0:19:51.6 Toby Teeter: So, we're looking at opportunities in and around Northwest Arkansas to build out facilities and equipment and then actually take faculty, both in the physical engineering and actually across several colleges at the University of Arkansas to really enhance and center air mobility as an industry in Northwest Arkansas. So again, we're talking about the movement of both people and products by vertical take-off and landing of electric vehicles, and there is a number of faculty and researchers at the University of Arkansas that are already working on these problems, and now we're looking at some opportunities where additional investment from private industry, and potentially even a federal grant, that will really accelerate University of Arkansas as a catalyst in air mobility.
0:20:36.8 Matt Waller: All of this is so exciting. That's a lot to keep on your plate, Toby. I guess you're used to that, given your history. So, Toby, these are big ideas, very big ideas, but the grant is only four years, and all of these things are just projects. So where does this go?
0:21:00.7 Toby Teeter: So, the collaborative as at Bentonville Innovation Center is a temporary project. So, as you said, there's about four years left in this grant, and essentially what we're doing is we're setting up a series of projects that kind of waterfall over the next few years into 2025, but in reality, this cluster of innovation and data-driven projects across these innovation clusters are all leading towards a more permanent facility. We are looking at some major centers of innovation, innovation campuses across the world, and really the big challenge is what would the crystal bridges of technology and innovation look like in Northwest Arkansas?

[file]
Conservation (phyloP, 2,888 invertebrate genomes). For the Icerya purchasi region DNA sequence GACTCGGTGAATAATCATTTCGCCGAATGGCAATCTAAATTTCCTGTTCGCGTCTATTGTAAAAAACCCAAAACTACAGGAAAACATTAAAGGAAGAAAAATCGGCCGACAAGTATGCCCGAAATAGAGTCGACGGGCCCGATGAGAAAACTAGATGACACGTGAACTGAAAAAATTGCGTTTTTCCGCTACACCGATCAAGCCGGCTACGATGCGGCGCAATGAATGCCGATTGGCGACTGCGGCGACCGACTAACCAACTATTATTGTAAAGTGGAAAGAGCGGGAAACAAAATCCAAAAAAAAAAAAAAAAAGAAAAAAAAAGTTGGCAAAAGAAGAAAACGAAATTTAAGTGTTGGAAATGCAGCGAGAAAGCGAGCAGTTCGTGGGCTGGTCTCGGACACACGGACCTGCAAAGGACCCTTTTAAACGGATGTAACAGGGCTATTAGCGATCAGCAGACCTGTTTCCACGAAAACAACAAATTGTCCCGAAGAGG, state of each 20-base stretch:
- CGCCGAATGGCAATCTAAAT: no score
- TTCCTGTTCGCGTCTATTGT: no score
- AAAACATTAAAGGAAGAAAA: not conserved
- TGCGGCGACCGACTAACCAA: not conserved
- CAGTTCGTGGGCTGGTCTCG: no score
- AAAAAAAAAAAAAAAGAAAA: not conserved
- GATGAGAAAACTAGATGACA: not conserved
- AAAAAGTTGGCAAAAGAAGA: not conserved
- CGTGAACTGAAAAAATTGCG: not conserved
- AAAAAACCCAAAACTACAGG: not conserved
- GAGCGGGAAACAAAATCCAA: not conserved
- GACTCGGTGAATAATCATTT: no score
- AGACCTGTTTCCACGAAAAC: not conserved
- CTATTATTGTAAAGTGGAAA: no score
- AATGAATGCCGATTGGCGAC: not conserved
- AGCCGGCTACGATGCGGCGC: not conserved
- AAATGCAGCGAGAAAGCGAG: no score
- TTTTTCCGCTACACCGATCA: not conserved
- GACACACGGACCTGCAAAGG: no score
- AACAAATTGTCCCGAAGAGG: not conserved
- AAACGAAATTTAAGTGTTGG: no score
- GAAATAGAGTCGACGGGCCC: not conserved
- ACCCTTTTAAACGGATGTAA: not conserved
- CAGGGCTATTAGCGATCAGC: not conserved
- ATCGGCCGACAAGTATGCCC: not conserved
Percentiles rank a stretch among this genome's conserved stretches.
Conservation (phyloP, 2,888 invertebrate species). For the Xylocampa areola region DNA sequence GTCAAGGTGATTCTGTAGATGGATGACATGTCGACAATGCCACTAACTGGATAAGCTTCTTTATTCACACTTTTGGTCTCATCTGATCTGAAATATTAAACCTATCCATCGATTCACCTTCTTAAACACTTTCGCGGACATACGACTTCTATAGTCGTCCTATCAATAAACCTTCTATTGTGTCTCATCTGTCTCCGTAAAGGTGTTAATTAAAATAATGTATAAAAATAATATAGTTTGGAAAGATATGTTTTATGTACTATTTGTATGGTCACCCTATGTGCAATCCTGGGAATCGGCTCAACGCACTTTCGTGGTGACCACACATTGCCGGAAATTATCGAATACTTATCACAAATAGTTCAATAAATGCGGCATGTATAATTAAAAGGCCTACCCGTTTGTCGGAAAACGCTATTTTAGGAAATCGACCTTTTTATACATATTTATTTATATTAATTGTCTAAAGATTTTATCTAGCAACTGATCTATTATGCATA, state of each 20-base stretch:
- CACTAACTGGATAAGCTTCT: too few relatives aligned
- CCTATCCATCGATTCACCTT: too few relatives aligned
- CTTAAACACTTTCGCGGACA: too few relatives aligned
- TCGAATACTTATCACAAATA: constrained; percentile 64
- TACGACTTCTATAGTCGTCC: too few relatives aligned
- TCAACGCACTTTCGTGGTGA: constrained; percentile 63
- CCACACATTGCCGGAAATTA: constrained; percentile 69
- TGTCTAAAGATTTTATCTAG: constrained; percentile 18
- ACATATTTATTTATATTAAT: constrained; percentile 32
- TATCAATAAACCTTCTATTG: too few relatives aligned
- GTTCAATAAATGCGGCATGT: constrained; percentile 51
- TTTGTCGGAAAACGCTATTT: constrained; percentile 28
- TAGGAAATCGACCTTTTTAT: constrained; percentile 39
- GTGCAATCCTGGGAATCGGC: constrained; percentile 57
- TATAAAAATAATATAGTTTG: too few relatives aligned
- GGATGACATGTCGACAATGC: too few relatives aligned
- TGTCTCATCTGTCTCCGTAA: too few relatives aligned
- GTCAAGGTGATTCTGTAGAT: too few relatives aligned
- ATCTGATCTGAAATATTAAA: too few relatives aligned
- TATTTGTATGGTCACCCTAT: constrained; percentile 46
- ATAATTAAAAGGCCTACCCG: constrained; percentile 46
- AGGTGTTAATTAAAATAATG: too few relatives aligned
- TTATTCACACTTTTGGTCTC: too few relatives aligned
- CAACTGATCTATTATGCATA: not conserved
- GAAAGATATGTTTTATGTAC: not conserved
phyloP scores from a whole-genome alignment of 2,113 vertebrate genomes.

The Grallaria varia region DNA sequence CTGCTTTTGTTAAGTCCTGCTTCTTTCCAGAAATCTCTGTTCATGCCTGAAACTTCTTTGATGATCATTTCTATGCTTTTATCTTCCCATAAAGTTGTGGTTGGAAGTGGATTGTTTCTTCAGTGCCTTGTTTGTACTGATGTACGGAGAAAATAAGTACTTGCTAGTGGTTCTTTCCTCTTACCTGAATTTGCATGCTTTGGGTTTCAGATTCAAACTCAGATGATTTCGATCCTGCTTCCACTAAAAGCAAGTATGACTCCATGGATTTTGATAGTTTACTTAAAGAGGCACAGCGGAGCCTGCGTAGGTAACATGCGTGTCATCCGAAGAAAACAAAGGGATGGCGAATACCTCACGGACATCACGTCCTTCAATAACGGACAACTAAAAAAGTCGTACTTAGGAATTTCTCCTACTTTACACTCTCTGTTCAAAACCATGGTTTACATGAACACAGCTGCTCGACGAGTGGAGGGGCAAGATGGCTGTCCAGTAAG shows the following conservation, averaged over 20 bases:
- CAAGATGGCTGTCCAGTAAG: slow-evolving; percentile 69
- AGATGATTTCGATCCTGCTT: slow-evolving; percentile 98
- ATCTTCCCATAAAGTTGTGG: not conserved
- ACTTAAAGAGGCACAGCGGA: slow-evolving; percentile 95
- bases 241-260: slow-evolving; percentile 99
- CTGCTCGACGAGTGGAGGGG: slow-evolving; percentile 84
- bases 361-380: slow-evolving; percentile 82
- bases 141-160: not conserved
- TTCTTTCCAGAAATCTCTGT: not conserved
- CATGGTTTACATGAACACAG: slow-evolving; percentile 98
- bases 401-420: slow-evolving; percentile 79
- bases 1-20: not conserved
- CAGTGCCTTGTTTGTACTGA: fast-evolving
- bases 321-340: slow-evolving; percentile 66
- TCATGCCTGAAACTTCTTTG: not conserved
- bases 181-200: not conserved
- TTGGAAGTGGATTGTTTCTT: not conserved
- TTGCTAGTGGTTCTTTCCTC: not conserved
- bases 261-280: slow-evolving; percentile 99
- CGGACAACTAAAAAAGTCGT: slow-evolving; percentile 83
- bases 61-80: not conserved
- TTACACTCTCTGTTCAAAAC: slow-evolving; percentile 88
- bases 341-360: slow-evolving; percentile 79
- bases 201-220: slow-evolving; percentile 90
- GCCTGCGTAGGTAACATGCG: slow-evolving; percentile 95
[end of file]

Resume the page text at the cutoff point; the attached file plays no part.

0:21:43.5 Toby Teeter: What is the compilation of offices, business incubation, labs, garage space, if you will, what would those needs, and what would be the centers of innovation? Where can Northwest Arkansas lead the world in? And so that is kind of the next up is there's a long-term facility plan that will begin in the coming year, and parallel to standing up all these temporary projects for the next few years is this long-term facility plan, and there's a bigger vision for what could happen here in Bentonville, and we're hoping the University of Arkansas flag will be flying on this new facility.
0:22:23.0 Matt Waller: Well, Toby, this has been terrific. Thank you for all you're doing to advance not only the university, but the state through what you're doing, and again, I think your unique background and education have prepared you well for this kind of an endeavor, but it's been great talking to you. Thanks so much.
0:22:42.3 Toby Teeter: Thank you, sir. Appreciate it.
0:22:45.1 Matt Waller: Thanks for listening to today's episode of The BeEPIC podcast from the Walton College. You can find us on Google, SoundCloud, iTunes, or look for us wherever you find your podcasts Be sure to subscribe and rate us. You can find current and past episodes by searching, BeEPIC podcast. One word, that's B-E-E-P-I-C podcast. And now, be epic.